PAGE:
Electrical/Electronics

Novel Computer Chips Could Bridge Gap Between Computation and Storage

Software written by Jing Li, right, and her students — including Jialiang Zhang, left —allows programmers to directly use existing coding languages with the new Liquid Silicon chips. (Credit: Stephanie Precourt/UW–Madison College of Engineering) Computer chips in development at the University of Wisconsin–Madison could make future computers more efficient and powerful by combining tasks usually kept separate by design. Jing Li, an assistant professor of electrical and computer engineering at UW–Madison, is creating computer chips that can be configured to perform complex calculations and store massive amounts of information within the same integrated unit — and communicate efficiently with other chips. She calls them “liquid silicon.”

Posted in: News, Computers, Electronic Components, Electronics, Semiconductors & ICs

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Supersonic Spray Yields New Nanomaterial for Bendable, Wearable Electronics

Left, photograph of a large-scale silver nanowire-coated flexible film. Right, silver nanowire particles viewed under the microscope. (Credit: S.K. Yoon, Korea University) A new, ultrathin film that is both transparent and highly conductive to electric current has been produced by a cheap and simple method devised by an international team of nanomaterials researchers from the University of Illinois at Chicago and Korea University. The film is also bendable and stretchable, offering potential applications in roll-up touchscreen displays, wearable electronics, flexible solar cells and electronic skin.

Posted in: News, Electronics, Electronics & Computers, Materials, Sensors, Transducers

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Integration and Operational Guidelines for MEMS-Based Inertial Systems: Application that includes Magnetometers

A high performance inertial system that includes magnetometers can provide accurate platform heading information in a variety of applications and operational environments. However, performance depends greatly on where the inertial system is installed within the application. In our white paper, you’ll learn integration guidelines for inertial systems and operational compensation considerations. It includes information on:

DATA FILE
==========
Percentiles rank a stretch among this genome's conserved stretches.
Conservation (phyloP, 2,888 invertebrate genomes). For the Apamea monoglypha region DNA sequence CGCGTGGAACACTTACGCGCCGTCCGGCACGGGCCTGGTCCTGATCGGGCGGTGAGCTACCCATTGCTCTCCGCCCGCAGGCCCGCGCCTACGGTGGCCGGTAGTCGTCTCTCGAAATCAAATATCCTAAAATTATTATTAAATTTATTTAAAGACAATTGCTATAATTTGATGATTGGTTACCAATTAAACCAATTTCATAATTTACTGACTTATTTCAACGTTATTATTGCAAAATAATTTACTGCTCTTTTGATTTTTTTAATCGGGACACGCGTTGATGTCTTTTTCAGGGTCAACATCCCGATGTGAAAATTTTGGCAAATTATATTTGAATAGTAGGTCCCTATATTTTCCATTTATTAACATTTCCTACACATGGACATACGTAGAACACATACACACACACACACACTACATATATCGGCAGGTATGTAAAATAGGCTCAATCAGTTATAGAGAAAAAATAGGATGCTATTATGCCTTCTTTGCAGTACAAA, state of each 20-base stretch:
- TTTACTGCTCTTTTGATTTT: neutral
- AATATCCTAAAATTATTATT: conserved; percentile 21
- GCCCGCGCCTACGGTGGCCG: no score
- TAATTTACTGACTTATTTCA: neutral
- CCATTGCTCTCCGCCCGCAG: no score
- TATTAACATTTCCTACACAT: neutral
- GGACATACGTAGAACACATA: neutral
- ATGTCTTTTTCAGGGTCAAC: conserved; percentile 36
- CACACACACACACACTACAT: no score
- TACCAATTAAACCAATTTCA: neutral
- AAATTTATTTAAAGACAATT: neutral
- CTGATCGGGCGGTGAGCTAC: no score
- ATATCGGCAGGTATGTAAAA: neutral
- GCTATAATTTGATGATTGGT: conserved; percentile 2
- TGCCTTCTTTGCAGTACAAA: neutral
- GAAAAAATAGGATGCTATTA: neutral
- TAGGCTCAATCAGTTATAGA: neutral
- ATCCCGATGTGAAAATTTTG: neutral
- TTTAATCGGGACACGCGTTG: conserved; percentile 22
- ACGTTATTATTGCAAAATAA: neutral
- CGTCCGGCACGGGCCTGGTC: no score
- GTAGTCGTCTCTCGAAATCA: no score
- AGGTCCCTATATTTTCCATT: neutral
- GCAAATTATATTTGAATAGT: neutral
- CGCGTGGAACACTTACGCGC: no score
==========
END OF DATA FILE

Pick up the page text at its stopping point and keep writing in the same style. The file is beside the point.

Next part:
Posted in: White Papers, Aeronautics, Electronics & Computers, Data Acquisition, Sensors

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SWaP-C and Why Your Component Partner Matters

The military is continually pushing to decrease the size, weight, power and cost (SWaP-C) of its electronics, particularly for items carried by the troops. To meet these goals, everyone involved in designing and manufacturing the device needs to work together closely to ensure maximum efficiency of every component. This makes choosing the right partner crucial. Our white paper explores why SWaP-C is so important and includes information on:

Posted in: White Papers, Aeronautics, Defense, Electronics, Manufacturing & Prototyping

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Enabling Small-Form-Factor, High-Capacity Small-Cell Platforms

There are about eight billion people who use cellphones to communicate, access social media, and upload and download videos and other content. This insatiable demand for connectivity and data will continue to increase. By 2020, and beyond, there could be a 1,000x increase in mobile data, which outpaces today's technology network capacity. The communication industry must determine how to scale networks to accommodate the increase in bandwidth demand for better security, power efficiency, reduced latency, and lower total cost of ownership. This paper discusses the options available to increase network capacity.

Posted in: White Papers, Communications, Electronics & Computers

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Combating Driver Fatigue with Mobile Surveillance

Driver fatigue is a leading cause of traffic accidents for heavy-duty vehicles such as mining trucks, excavators, bulldozers, cranes, cargo trucks, and buses. Their drivers need a rapid alert system to keep them awake and on the road. Find out about an in-vehicle surveillance platform that uses a camera to monitor drivers for fatigue, analyzing video in real-time to activate alerts and wireless communications.

Posted in: White Papers, Automotive, Communications, Electronics & Computers, Cameras, Displays/Monitors/HMIs

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Sandia, Harvard Team Create First Quantum Computer Bridge

This stylized illustration of a quantum bridge shows an array of holes etched in diamond with two silicon atoms placed between the holes. (Illustration courtesy of Sandia National Laboratories) By forcefully embedding two silicon atoms in a diamond matrix, Sandia researchers have demonstrated for the first time on a single chip all the components needed to create a quantum bridge to link quantum computers together.

Posted in: News, Computers, Electronic Components, Electronics, Electronics & Computers

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